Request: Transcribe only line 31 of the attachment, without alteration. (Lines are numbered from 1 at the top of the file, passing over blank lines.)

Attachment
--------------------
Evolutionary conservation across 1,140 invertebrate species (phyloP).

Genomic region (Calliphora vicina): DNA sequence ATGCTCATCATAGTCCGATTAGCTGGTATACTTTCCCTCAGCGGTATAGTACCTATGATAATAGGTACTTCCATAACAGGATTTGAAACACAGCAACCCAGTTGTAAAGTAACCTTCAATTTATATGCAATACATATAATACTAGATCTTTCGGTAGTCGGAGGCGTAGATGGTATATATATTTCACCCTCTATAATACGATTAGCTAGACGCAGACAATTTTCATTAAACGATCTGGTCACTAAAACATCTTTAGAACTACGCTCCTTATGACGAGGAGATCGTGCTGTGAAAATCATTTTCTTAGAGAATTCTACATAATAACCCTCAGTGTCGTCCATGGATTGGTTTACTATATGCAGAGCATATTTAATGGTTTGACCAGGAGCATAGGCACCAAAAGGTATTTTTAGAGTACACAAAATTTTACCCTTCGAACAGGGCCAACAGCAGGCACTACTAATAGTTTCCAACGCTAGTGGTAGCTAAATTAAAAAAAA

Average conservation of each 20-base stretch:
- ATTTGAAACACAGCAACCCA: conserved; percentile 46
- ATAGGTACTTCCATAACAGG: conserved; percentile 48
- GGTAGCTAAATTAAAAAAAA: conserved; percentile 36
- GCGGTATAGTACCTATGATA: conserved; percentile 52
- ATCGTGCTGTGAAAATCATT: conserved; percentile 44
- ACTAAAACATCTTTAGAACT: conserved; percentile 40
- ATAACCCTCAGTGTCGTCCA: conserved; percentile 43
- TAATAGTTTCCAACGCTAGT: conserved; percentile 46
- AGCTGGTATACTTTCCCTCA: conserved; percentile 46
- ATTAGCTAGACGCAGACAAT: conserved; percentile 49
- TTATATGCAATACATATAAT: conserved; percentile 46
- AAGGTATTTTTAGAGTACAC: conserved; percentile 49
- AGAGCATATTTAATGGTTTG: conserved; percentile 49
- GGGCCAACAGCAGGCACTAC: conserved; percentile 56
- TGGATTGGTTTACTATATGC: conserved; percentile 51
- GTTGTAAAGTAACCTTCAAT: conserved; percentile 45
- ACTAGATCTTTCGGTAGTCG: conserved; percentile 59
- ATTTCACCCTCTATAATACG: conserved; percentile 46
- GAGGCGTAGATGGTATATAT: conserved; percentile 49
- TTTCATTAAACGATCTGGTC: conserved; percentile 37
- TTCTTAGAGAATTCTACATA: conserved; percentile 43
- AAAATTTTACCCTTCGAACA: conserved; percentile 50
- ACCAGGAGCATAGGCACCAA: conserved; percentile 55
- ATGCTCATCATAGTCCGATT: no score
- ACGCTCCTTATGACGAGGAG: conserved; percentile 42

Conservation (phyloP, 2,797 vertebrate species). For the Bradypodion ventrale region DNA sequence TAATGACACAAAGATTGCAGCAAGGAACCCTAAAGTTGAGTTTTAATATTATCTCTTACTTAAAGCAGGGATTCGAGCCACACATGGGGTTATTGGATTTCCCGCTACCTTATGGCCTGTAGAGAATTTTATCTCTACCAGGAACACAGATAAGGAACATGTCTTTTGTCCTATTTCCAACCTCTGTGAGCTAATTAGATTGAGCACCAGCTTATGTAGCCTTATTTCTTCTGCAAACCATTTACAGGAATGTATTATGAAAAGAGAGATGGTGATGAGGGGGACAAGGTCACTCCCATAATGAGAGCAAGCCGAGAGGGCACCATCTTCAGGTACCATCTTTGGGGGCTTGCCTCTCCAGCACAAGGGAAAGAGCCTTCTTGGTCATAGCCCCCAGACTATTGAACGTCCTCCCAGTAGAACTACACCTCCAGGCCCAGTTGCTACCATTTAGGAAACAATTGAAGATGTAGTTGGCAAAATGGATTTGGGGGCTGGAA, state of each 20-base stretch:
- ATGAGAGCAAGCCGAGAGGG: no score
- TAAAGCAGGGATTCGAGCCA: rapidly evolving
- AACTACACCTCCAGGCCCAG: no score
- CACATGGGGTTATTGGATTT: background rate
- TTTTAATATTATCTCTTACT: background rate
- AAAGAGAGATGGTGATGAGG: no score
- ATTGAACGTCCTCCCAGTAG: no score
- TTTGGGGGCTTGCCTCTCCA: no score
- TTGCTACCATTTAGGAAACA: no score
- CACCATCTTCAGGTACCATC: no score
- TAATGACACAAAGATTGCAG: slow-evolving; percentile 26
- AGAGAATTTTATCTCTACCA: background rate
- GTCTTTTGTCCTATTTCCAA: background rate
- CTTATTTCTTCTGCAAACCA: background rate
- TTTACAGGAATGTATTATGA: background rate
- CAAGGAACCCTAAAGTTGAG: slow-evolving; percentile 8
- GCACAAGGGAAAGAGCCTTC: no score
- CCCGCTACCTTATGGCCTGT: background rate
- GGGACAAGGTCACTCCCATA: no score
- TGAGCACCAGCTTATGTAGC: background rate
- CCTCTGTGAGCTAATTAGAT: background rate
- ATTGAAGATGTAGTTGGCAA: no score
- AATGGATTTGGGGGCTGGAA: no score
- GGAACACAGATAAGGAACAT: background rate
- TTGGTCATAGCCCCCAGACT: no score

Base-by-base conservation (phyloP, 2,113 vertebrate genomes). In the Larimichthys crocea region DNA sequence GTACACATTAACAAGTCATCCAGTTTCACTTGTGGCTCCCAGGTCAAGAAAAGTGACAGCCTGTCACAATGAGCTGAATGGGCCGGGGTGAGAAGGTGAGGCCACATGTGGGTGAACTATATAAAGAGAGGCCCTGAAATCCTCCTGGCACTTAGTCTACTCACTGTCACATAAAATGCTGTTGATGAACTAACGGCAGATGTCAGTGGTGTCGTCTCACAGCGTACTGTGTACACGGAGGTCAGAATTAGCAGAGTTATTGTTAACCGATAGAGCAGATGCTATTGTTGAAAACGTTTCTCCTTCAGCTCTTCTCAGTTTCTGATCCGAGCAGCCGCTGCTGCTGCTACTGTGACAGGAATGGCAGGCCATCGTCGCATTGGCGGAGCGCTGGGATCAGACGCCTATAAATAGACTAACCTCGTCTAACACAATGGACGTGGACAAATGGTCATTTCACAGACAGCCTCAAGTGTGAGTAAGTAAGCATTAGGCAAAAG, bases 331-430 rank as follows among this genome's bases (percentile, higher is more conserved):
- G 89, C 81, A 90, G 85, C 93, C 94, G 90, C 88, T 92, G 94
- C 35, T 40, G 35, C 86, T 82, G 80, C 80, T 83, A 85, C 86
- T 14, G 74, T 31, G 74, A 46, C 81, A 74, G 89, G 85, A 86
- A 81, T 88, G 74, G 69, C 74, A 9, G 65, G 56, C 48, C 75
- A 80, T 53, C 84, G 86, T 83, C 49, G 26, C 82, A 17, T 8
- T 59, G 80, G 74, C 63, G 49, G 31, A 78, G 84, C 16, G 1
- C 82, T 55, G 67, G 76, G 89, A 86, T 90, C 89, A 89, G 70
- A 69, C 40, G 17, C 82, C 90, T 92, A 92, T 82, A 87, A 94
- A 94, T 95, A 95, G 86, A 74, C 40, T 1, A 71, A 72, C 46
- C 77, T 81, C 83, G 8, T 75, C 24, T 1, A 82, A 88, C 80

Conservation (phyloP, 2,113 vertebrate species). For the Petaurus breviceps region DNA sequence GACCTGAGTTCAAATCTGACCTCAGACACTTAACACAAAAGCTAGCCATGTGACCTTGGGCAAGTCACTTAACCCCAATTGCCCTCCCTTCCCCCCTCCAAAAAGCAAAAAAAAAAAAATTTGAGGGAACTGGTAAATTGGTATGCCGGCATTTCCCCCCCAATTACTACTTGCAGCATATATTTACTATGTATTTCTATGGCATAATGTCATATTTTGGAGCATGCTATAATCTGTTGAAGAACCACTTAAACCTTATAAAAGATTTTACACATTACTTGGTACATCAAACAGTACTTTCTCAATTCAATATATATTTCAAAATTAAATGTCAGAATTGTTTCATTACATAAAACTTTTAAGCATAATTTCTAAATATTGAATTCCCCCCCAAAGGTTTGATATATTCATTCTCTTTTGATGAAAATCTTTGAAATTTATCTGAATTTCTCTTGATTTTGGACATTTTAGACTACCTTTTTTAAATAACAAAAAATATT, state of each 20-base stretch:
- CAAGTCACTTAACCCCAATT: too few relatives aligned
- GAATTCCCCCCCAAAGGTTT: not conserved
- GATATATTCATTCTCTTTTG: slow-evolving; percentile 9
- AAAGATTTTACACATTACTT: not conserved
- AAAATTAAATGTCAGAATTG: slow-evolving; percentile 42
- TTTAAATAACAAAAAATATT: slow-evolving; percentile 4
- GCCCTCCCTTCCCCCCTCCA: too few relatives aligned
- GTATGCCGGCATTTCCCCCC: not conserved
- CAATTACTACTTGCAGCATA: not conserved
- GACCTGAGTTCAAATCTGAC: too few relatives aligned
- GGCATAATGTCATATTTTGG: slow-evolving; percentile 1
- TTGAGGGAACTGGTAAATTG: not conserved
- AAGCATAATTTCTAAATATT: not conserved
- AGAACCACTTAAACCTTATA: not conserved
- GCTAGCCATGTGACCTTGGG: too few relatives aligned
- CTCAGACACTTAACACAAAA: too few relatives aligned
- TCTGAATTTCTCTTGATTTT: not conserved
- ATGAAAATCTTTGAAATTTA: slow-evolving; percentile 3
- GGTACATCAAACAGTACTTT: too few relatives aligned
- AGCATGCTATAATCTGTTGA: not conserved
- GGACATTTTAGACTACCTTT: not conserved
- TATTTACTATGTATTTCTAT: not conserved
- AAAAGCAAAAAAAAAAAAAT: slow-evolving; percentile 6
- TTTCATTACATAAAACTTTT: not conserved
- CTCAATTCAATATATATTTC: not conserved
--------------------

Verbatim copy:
- TAAAGCAGGGATTCGAGCCA: rapidly evolving